Ransomware attacks on a third-party company that tracks employees’ work time and leave requests may have exposed the names, addresses and phone numbers of all 8,000 workers with The Queen’s Health Systems.
Kronos, the firm contracted by Queen’s, does not have any employees’ Social Security numbers or financial and banking data. Queen’s officials said they have no knowledge that any personal information has been used improperly, according to a statement to the Honolulu Star-Advertiser.
On Sunday, Queen’s was told its workforce management solutions provider, Kronos, was hit with a ransomware attack that disrupted its employee timekeeping and leave- request platform. The ongoing outage reportedly affects more than 2,000 Kronos Private Cloud customers, according to the release.
“The security of employee information is of critical importance to us. Within the Kronos module that the health system utilizes, there is limited personally identifiable information stored. This information includes names, phone numbers and addresses,” said Minna Sugimoto, manager of corporate communications for The Queen’s Health Systems.
“UKG recently became aware of a ransomware incident that has disrupted the Kronos Private Cloud, which houses solutions used by a limited number of our customers. We took immediate action to investigate and mitigate the issue, have alerted our affected customers and informed the authorities, and are working with leading cybersecurity experts. We recognize the seriousness of the issue and have mobilized all available resources to support our customers and are working diligently to restore the affected services,” a spokesman said in a statement to the Star-Advertiser.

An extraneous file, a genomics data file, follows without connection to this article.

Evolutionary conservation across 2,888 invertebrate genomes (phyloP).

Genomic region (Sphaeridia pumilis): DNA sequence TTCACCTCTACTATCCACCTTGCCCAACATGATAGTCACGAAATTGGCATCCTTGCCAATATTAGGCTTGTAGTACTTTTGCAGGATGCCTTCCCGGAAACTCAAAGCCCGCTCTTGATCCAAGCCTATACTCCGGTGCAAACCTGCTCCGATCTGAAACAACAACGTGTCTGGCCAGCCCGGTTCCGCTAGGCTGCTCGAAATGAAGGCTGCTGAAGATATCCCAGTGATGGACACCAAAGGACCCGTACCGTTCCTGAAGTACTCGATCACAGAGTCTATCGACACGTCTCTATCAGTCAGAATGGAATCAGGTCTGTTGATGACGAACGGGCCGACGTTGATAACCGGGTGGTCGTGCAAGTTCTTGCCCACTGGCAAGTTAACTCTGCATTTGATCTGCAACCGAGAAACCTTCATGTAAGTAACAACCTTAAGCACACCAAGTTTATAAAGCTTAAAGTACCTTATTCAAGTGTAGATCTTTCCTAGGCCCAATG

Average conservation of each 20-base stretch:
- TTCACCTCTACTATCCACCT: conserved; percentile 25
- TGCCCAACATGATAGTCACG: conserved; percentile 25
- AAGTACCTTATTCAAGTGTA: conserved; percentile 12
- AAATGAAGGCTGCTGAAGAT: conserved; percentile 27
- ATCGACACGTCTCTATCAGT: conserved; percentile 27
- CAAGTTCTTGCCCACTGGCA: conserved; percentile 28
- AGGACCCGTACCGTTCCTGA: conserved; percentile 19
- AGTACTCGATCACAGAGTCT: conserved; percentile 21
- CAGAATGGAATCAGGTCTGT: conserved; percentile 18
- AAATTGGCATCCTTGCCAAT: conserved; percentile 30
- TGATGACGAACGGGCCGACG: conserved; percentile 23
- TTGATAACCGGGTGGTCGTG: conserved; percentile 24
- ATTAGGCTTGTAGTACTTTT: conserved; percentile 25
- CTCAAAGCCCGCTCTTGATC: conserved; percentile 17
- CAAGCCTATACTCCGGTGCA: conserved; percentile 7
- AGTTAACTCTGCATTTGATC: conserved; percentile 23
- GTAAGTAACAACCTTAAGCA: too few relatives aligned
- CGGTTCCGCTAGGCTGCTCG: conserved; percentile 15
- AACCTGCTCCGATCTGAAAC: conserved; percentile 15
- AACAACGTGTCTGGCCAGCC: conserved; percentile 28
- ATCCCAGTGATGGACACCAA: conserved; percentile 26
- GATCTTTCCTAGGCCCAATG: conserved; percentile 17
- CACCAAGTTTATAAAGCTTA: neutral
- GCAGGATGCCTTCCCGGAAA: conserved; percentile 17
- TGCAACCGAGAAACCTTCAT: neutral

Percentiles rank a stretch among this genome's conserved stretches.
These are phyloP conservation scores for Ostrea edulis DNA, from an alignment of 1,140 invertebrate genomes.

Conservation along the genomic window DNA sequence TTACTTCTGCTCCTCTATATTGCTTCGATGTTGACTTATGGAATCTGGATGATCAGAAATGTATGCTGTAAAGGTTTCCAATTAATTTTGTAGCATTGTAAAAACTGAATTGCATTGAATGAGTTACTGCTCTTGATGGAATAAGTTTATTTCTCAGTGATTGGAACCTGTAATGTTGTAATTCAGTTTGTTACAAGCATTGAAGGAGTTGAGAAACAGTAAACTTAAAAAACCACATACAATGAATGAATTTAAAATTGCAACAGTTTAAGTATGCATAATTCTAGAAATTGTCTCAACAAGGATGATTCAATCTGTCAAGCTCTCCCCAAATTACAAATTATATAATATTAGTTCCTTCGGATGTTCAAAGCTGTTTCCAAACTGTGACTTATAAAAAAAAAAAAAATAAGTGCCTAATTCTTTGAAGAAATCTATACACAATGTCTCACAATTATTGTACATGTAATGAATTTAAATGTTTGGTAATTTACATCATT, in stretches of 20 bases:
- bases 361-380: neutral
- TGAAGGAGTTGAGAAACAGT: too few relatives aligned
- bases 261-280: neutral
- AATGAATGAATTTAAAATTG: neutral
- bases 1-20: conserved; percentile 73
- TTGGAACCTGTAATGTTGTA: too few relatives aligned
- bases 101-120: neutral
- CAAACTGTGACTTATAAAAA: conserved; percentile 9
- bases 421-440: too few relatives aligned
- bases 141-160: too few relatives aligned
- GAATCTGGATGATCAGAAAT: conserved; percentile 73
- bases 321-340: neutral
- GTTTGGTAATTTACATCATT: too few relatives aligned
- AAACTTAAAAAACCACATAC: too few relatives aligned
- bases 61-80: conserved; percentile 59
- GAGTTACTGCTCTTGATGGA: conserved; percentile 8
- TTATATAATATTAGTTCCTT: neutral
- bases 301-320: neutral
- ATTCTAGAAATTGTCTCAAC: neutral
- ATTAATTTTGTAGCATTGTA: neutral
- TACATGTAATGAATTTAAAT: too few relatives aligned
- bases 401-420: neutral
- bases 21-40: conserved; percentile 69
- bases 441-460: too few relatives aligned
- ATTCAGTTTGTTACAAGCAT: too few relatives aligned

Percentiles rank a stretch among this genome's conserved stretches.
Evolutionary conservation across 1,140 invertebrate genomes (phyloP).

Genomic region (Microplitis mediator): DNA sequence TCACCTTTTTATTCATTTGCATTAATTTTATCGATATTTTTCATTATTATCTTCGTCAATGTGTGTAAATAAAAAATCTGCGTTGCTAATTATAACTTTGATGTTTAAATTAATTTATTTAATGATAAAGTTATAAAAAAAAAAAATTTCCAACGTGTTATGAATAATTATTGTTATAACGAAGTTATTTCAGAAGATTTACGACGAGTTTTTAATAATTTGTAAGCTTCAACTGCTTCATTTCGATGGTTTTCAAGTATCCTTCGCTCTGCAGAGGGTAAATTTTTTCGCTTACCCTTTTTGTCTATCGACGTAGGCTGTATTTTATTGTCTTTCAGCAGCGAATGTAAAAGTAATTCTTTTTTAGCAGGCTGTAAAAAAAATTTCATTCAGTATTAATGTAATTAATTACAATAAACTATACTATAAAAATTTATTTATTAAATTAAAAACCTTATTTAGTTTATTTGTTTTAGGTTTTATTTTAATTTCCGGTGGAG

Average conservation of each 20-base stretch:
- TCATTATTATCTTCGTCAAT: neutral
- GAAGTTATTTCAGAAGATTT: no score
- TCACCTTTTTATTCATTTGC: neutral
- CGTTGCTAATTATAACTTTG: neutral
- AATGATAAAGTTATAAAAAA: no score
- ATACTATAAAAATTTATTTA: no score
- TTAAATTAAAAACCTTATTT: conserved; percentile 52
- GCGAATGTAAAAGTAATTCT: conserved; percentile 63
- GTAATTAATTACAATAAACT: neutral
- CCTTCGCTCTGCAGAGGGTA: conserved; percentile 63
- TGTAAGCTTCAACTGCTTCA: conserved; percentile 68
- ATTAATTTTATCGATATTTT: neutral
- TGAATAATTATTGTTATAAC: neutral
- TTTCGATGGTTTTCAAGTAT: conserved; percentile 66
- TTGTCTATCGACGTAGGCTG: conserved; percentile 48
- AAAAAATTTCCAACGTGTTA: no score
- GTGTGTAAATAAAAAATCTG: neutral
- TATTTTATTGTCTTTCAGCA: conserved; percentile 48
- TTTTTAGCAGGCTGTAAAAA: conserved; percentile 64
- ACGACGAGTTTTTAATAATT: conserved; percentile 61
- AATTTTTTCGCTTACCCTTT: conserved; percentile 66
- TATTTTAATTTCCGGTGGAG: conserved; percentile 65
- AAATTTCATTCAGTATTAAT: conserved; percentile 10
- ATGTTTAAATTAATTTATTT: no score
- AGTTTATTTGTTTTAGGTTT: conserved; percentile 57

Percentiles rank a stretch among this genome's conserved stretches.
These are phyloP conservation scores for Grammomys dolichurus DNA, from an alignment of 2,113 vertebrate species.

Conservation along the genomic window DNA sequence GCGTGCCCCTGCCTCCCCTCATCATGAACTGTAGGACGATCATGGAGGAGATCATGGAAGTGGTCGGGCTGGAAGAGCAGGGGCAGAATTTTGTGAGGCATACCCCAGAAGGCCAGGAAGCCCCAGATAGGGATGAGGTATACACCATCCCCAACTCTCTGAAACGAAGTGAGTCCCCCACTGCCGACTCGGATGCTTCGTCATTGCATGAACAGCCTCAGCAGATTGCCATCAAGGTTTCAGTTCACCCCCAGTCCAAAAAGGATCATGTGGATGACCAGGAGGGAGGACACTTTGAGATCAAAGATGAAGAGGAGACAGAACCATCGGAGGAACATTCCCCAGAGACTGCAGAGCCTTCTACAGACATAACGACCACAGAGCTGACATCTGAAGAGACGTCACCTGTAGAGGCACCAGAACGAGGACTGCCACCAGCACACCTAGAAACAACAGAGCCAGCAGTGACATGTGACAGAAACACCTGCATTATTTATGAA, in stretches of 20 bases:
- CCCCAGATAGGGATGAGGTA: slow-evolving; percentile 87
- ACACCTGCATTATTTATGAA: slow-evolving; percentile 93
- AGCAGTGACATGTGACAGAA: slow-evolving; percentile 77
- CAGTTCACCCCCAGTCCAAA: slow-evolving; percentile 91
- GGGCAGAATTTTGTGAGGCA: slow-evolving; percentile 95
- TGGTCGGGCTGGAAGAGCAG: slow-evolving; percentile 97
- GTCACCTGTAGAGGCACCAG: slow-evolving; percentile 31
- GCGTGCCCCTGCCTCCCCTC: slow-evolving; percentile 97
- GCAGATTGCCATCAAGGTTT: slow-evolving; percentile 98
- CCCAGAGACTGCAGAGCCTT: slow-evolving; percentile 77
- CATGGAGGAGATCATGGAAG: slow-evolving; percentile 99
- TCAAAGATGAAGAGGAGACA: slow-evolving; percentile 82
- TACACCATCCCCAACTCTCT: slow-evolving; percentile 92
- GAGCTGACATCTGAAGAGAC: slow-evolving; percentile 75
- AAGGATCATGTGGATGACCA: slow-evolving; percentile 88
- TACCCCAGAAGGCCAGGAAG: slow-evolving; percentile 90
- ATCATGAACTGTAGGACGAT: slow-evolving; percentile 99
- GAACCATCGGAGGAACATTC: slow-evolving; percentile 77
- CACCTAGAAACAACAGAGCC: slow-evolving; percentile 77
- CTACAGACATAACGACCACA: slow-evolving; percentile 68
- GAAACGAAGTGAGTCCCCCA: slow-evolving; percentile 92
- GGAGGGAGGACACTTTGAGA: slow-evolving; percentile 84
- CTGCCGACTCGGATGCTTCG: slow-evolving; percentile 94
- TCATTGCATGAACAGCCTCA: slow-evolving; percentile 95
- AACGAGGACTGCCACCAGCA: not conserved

A public update on the Kronos Private Cloud was established by UKG at ukg.com/KPCupdates.
The workers most affected by the outage will be hourly employees, according to the Healthcare Association of Hawaii. Salary workers will receive their normal pay, but hourly workers will be paid based on estimates. Once the timekeeping system is restored, an audit will be performed. The results might show some workers were overpaid and others shorted.
“It’s not a good situation. It is very, very unfortunate. … There are so many bad actors around the world who do not consider or take into account the impact on individual lives. … This is one of the consequences. … People’s paychecks are being impacted by this cyberattack,” said Hilton Raethel, president and CEO of the Healthcare Association of Hawaii, in an interview. “The good news is … they can convert to a manual system.”
Hawaii Pacific Health also uses Kronos Software, but not the cloud-based version hit by the attack. HPH’s Kronos systems are housed on the health system’s internal servers, Raethel said.
Mufi Hannemann, president and CEO of the Hawaii Lodging & Tourism Association, told the Star-Advertiser that a survey of some members revealed some impacts associated with the Kronos attack as an end user of the payroll and time-clock services, he told the Star-Advertiser.
“However, the vast majority of our hoteliers that responded have noted that they have not been affected. Also at this time we have not received any direct complaints or concerns from our industry members on the matter,” said Hannemann.
About 250 Emergency Medical Service personnel and between 400 to 500 Honolulu Board of Water Supply workers who used the same cloud-based Kronos software are using manual time-tracking systems to account for employees’ work.
“DOH utilizes Kronos for employee scheduling for approximately 400 employees at the Hawaii State Hospital. Kronos is not currently online and DOH adapted to use paper and other methods to bridge scheduling needs,” according to Kaitlin Arita-Chang, spokeswoman for the state Department of Health.
A separate ransomware attack targeting the websites, scheduling and real-time services provided by Oahu Transit Services continued to keep website, scheduling applications and real-time tracking data offline. City leaders received a detailed update Tuesday from information technology leadership.